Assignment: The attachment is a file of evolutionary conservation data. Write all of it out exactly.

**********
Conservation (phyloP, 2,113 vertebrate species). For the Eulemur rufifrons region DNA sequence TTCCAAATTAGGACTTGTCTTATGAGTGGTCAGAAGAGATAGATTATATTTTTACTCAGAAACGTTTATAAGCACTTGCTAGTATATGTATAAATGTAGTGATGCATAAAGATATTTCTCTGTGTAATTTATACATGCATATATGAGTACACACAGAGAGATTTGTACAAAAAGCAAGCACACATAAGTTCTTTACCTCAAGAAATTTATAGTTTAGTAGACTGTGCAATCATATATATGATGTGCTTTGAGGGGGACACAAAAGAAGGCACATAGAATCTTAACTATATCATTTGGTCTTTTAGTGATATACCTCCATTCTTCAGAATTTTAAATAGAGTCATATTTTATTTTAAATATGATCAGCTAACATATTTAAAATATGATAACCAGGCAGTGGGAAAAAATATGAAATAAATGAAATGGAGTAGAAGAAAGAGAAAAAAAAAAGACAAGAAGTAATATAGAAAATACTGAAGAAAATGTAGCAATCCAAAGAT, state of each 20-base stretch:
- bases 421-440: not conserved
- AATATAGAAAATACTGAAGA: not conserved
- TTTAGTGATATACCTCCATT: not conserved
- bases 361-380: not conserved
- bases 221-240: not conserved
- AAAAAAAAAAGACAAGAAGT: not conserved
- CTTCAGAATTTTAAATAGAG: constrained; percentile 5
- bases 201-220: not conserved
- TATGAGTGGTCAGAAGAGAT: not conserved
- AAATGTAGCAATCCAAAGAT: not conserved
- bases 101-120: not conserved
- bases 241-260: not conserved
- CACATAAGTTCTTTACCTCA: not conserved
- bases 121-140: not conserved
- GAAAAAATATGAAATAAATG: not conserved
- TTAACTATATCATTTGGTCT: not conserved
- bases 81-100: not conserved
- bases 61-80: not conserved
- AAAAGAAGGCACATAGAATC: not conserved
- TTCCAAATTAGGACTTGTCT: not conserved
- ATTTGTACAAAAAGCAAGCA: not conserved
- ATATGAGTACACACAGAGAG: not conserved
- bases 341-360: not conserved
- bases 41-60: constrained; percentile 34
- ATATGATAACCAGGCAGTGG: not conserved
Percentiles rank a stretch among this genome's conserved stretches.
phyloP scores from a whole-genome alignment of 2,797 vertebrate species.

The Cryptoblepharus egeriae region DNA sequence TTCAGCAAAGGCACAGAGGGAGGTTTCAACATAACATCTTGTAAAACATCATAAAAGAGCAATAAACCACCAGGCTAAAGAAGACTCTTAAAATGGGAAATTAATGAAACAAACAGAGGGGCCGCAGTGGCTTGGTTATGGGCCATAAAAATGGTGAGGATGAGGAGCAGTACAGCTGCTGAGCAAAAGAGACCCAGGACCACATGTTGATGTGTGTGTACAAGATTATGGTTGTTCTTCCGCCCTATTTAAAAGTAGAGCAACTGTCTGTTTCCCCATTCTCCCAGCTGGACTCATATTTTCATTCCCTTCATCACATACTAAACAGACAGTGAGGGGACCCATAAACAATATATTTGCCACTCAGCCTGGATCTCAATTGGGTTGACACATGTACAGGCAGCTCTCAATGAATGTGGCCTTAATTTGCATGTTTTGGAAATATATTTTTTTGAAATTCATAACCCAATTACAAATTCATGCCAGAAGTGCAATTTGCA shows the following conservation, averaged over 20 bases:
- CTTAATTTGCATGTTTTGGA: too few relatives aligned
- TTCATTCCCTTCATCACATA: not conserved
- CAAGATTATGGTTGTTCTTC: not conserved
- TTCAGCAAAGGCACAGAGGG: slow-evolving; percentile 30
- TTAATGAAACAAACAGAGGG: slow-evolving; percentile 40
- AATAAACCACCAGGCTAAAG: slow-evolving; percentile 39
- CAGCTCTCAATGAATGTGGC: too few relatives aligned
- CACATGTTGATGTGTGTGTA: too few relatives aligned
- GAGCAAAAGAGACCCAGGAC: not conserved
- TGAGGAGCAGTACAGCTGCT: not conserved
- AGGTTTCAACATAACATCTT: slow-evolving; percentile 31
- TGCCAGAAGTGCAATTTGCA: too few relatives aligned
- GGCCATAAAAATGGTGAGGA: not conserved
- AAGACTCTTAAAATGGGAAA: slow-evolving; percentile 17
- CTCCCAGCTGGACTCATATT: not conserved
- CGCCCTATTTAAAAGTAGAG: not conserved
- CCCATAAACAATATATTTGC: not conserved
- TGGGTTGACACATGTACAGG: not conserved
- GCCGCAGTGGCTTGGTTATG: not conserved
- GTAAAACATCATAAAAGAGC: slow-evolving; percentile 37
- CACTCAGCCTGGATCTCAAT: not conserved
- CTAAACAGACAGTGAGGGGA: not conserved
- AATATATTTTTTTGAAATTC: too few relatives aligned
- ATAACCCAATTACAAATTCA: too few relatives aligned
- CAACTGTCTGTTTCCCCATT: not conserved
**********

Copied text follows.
Conservation (phyloP, 2,113 vertebrate species). For the Eulemur rufifrons region DNA sequence TTCCAAATTAGGACTTGTCTTATGAGTGGTCAGAAGAGATAGATTATATTTTTACTCAGAAACGTTTATAAGCACTTGCTAGTATATGTATAAATGTAGTGATGCATAAAGATATTTCTCTGTGTAATTTATACATGCATATATGAGTACACACAGAGAGATTTGTACAAAAAGCAAGCACACATAAGTTCTTTACCTCAAGAAATTTATAGTTTAGTAGACTGTGCAATCATATATATGATGTGCTTTGAGGGGGACACAAAAGAAGGCACATAGAATCTTAACTATATCATTTGGTCTTTTAGTGATATACCTCCATTCTTCAGAATTTTAAATAGAGTCATATTTTATTTTAAATATGATCAGCTAACATATTTAAAATATGATAACCAGGCAGTGGGAAAAAATATGAAATAAATGAAATGGAGTAGAAGAAAGAGAAAAAAAAAAGACAAGAAGTAATATAGAAAATACTGAAGAAAATGTAGCAATCCAAAGAT, state of each 20-base stretch:
- bases 421-440: not conserved
- AATATAGAAAATACTGAAGA: not conserved
- TTTAGTGATATACCTCCATT: not conserved
- bases 361-380: not conserved
- bases 221-240: not conserved
- AAAAAAAAAAGACAAGAAGT: not conserved
- CTTCAGAATTTTAAATAGAG: constrained; percentile 5
- bases 201-220: not conserved
- TATGAGTGGTCAGAAGAGAT: not conserved
- AAATGTAGCAATCCAAAGAT: not conserved
- bases 101-120: not conserved
- bases 241-260: not conserved
- CACATAAGTTCTTTACCTCA: not conserved
- bases 121-140: not conserved
- GAAAAAATATGAAATAAATG: not conserved
- TTAACTATATCATTTGGTCT: not conserved
- bases 81-100: not conserved
- bases 61-80: not conserved
- AAAAGAAGGCACATAGAATC: not conserved
- TTCCAAATTAGGACTTGTCT: not conserved
- ATTTGTACAAAAAGCAAGCA: not conserved
- ATATGAGTACACACAGAGAG: not conserved
- bases 341-360: not conserved
- bases 41-60: constrained; percentile 34
- ATATGATAACCAGGCAGTGG: not conserved
Percentiles rank a stretch among this genome's conserved stretches.
phyloP scores from a whole-genome alignment of 2,797 vertebrate species.

The Cryptoblepharus egeriae region DNA sequence TTCAGCAAAGGCACAGAGGGAGGTTTCAACATAACATCTTGTAAAACATCATAAAAGAGCAATAAACCACCAGGCTAAAGAAGACTCTTAAAATGGGAAATTAATGAAACAAACAGAGGGGCCGCAGTGGCTTGGTTATGGGCCATAAAAATGGTGAGGATGAGGAGCAGTACAGCTGCTGAGCAAAAGAGACCCAGGACCACATGTTGATGTGTGTGTACAAGATTATGGTTGTTCTTCCGCCCTATTTAAAAGTAGAGCAACTGTCTGTTTCCCCATTCTCCCAGCTGGACTCATATTTTCATTCCCTTCATCACATACTAAACAGACAGTGAGGGGACCCATAAACAATATATTTGCCACTCAGCCTGGATCTCAATTGGGTTGACACATGTACAGGCAGCTCTCAATGAATGTGGCCTTAATTTGCATGTTTTGGAAATATATTTTTTTGAAATTCATAACCCAATTACAAATTCATGCCAGAAGTGCAATTTGCA shows the following conservation, averaged over 20 bases:
- CTTAATTTGCATGTTTTGGA: too few relatives aligned
- TTCATTCCCTTCATCACATA: not conserved
- CAAGATTATGGTTGTTCTTC: not conserved
- TTCAGCAAAGGCACAGAGGG: slow-evolving; percentile 30
- TTAATGAAACAAACAGAGGG: slow-evolving; percentile 40
- AATAAACCACCAGGCTAAAG: slow-evolving; percentile 39
- CAGCTCTCAATGAATGTGGC: too few relatives aligned
- CACATGTTGATGTGTGTGTA: too few relatives aligned
- GAGCAAAAGAGACCCAGGAC: not conserved
- TGAGGAGCAGTACAGCTGCT: not conserved
- AGGTTTCAACATAACATCTT: slow-evolving; percentile 31
- TGCCAGAAGTGCAATTTGCA: too few relatives aligned
- GGCCATAAAAATGGTGAGGA: not conserved
- AAGACTCTTAAAATGGGAAA: slow-evolving; percentile 17
- CTCCCAGCTGGACTCATATT: not conserved
- CGCCCTATTTAAAAGTAGAG: not conserved
- CCCATAAACAATATATTTGC: not conserved
- TGGGTTGACACATGTACAGG: not conserved
- GCCGCAGTGGCTTGGTTATG: not conserved
- GTAAAACATCATAAAAGAGC: slow-evolving; percentile 37
- CACTCAGCCTGGATCTCAAT: not conserved
- CTAAACAGACAGTGAGGGGA: not conserved
- AATATATTTTTTTGAAATTC: too few relatives aligned
- ATAACCCAATTACAAATTCA: too few relatives aligned
- CAACTGTCTGTTTCCCCATT: not conserved